Rhode Island is distinguished as having higher taxes in each of the categories tracked by CCH than any of its direct neighbors. In fact, its gasoline and sales taxes are the highest statewide rates in the nation, and its cigarette levy is eclipsed only by Michigan’s and New Jersey’s. Residents of the state of Washington save on taxes whenever they leave their state for neighboring Oregon (which has no sales tax) or Idaho.
Missouri has lower taxes in all three categories than the neighboring states with whom it has its longest borders: Illinois, Iowa, Nebraska, Arkansas, Kansas and Tennessee all have higher gas, sales and cigarette taxes. But Missourians can save a penny a gallon if they cross into Oklahoma to fill their tanks and 14 cents per pack when they buy their cigarettes in Tennessee.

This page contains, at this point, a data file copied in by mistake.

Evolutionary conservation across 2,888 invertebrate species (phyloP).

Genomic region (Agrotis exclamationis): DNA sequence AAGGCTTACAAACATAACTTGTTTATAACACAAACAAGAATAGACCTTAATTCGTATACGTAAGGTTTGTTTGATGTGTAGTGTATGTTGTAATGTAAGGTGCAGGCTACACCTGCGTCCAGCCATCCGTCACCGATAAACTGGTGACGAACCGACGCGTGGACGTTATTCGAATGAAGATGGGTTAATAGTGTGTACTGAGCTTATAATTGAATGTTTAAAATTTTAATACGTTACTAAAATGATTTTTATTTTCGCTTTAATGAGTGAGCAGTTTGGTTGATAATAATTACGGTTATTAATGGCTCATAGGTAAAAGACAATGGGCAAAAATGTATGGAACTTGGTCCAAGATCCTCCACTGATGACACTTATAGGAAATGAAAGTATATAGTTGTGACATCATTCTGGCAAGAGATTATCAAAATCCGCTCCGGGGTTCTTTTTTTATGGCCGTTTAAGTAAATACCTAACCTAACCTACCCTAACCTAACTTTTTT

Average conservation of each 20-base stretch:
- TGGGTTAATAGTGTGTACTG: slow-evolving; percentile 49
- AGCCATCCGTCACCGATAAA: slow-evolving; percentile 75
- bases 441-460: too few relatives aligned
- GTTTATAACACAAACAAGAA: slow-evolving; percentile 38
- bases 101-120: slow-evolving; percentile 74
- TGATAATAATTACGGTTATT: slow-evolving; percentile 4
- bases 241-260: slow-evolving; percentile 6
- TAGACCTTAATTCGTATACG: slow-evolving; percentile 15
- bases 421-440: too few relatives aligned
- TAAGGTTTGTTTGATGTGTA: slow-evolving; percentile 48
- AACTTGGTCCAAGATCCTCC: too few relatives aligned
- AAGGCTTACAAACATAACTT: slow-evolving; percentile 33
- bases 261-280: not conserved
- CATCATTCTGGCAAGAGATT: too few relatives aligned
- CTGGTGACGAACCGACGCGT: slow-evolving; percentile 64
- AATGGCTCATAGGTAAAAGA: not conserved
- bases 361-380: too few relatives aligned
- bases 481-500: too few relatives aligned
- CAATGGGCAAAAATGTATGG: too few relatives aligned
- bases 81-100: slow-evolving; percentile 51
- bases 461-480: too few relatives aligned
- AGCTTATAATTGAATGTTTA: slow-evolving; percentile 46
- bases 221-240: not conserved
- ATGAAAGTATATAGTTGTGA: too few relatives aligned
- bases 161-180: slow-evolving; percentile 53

“With gasoline prices what they are, you need a high-mileage car to justify a long trip just to save a few pennies in tax, though,” Traisman noted.
About CCH Tax and Accounting
CCH Tax and Accounting (www.tax.cchgroup.com), based in Riverwoods, Ill., is a leading provider of tax and accounting information, software and services. It has served tax, accounting and business professionals and their clients since 1913. Among its market leading products are The ProSystem fx Office, CCH Tax Research NetWork, CCH Accounting Research Manager and the U.S. Master Tax Guide. CCH Tax and Accounting is a Wolters Kluwer company (www.wolterskluwer.com). Wolters Kluwer NV is a leading multinational publisher and information services company, with annual revenues (2003) of EUR 3.4 billion and approximately 19,500 employees worldwide